Posts tagged ‘National Museum of American Jewish History’

June 1, 2012

Problems: What Separates the Good Guys from the Bad?

I have some bad news for you. At some point, your organization is going to stumble. It’s going to mess up. Hopefully, mistakes will happen infrequently. But, happen they will.

What separates the good organizations from the bad is not which ones can be perfect. Perfection is impossible. Nevertheless, some managers continue to expect perfection of themselves and their colleagues. This may stem from a perfectionist personality or, perhaps, a misunderstanding of the principles of Total Quality Management 

Developed by W. Edwards Deming and others, TQM is a management philosophy and process that, when applied to the nonprofit world, involves all staff, volunteers, vendors, service recipients, and donors in the enhancement and maintenance of quality of products, services, and processes. In short, TQM is about continually striving for improvement rather than attaining perfection.

If one desires perfection, he or she will likely become quickly frustrated by problems and even sweep them under the rug. By contrast, those who embrace the idea of working for continual improvement will welcome problems as an opportunity to enhance products, services, and processes.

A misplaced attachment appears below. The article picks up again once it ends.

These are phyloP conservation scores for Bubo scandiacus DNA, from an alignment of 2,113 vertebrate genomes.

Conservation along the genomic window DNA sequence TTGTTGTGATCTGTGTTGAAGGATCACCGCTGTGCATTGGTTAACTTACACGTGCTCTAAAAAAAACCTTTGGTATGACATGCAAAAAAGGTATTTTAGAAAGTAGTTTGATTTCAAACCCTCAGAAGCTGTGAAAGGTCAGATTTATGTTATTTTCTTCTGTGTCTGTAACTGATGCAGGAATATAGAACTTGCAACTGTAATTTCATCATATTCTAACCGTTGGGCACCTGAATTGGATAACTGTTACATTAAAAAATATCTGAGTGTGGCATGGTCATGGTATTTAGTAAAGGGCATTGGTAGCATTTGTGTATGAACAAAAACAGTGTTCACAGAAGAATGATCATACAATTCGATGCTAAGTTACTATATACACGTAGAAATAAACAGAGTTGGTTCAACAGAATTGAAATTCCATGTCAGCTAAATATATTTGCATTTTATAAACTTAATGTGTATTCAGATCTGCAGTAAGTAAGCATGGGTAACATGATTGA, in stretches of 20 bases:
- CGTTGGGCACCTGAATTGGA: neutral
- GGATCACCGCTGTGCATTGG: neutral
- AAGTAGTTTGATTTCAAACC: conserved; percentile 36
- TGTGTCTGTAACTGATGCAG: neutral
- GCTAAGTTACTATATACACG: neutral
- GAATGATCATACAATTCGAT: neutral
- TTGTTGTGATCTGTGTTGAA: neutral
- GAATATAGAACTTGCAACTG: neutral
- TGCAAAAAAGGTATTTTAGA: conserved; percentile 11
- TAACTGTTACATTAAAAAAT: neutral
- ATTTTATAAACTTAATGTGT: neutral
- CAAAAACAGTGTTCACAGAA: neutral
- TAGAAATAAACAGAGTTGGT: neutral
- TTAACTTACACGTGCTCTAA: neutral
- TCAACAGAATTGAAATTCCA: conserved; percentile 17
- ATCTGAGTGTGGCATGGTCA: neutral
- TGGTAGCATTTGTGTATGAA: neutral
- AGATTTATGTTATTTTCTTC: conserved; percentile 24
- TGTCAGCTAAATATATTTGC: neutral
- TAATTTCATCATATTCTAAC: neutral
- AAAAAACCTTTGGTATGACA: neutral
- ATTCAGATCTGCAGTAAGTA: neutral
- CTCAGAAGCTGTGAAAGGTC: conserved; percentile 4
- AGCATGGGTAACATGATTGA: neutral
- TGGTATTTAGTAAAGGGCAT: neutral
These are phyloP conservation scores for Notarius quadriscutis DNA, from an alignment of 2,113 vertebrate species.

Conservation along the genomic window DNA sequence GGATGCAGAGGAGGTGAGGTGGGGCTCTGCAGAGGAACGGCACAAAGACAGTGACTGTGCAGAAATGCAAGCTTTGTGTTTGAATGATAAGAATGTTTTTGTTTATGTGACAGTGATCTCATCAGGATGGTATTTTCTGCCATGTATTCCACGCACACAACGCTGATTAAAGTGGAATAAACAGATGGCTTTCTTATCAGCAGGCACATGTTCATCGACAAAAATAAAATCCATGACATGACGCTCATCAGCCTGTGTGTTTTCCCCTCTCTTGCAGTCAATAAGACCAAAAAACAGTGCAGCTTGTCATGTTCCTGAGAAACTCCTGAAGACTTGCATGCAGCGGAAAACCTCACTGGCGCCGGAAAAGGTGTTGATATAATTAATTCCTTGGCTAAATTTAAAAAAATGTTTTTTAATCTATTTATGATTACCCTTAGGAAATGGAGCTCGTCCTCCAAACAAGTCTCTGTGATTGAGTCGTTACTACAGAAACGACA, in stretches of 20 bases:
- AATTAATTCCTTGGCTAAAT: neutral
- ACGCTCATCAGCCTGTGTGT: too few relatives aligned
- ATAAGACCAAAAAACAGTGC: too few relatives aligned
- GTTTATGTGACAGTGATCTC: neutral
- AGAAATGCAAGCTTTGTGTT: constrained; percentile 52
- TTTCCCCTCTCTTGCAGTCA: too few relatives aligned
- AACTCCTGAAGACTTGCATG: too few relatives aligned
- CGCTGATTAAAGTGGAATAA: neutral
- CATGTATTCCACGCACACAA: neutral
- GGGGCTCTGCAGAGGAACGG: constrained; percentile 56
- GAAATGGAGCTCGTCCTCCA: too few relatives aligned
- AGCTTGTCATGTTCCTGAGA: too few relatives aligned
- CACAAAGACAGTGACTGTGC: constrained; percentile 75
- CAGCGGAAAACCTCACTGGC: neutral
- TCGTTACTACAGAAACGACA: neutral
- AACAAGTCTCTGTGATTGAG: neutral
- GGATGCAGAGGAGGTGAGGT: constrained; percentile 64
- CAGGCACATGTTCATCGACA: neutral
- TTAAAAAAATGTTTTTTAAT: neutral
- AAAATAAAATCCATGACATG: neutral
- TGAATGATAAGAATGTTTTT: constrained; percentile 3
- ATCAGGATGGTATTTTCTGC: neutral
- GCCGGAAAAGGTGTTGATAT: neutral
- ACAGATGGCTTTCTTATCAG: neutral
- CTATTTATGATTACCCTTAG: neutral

So, when it comes to problems or mistakes, what separates the good organizations from the bad is how the organization deals with them. Is the organization combative or defensive? Or, does the organization welcome feedback and challenges as an opportunity to improve?

This should come as no surprise to you: Those organizations that meet the latter description are more likely to provide better products and service, and they are more likely to have happy, generous volunteers and donors.

So, how can you deal most effectively with a problem or mistake?

Step 1–Understand It:

You can’t solve a problem or fix a mistake if don’t know about or don’t understand it. So, if someone tells you they have a problem with your organization or that it made a mistake, listen carefully and, then, ask questions.

For example, a donor may call you and say, “Hey, you people misspelled my name in the annual report!” Ok, the mistake is pretty clear. Even so, asking more questions will clarify the problem and, if you confirm the spelling of the person’s name, will help to minimize the risk of making a similar mistake in the future.

In another case, a donor may simply call you and scream, “You people are a pack of idiots!” In that case, the problem or mistake is completely unknown and will require some serious probing.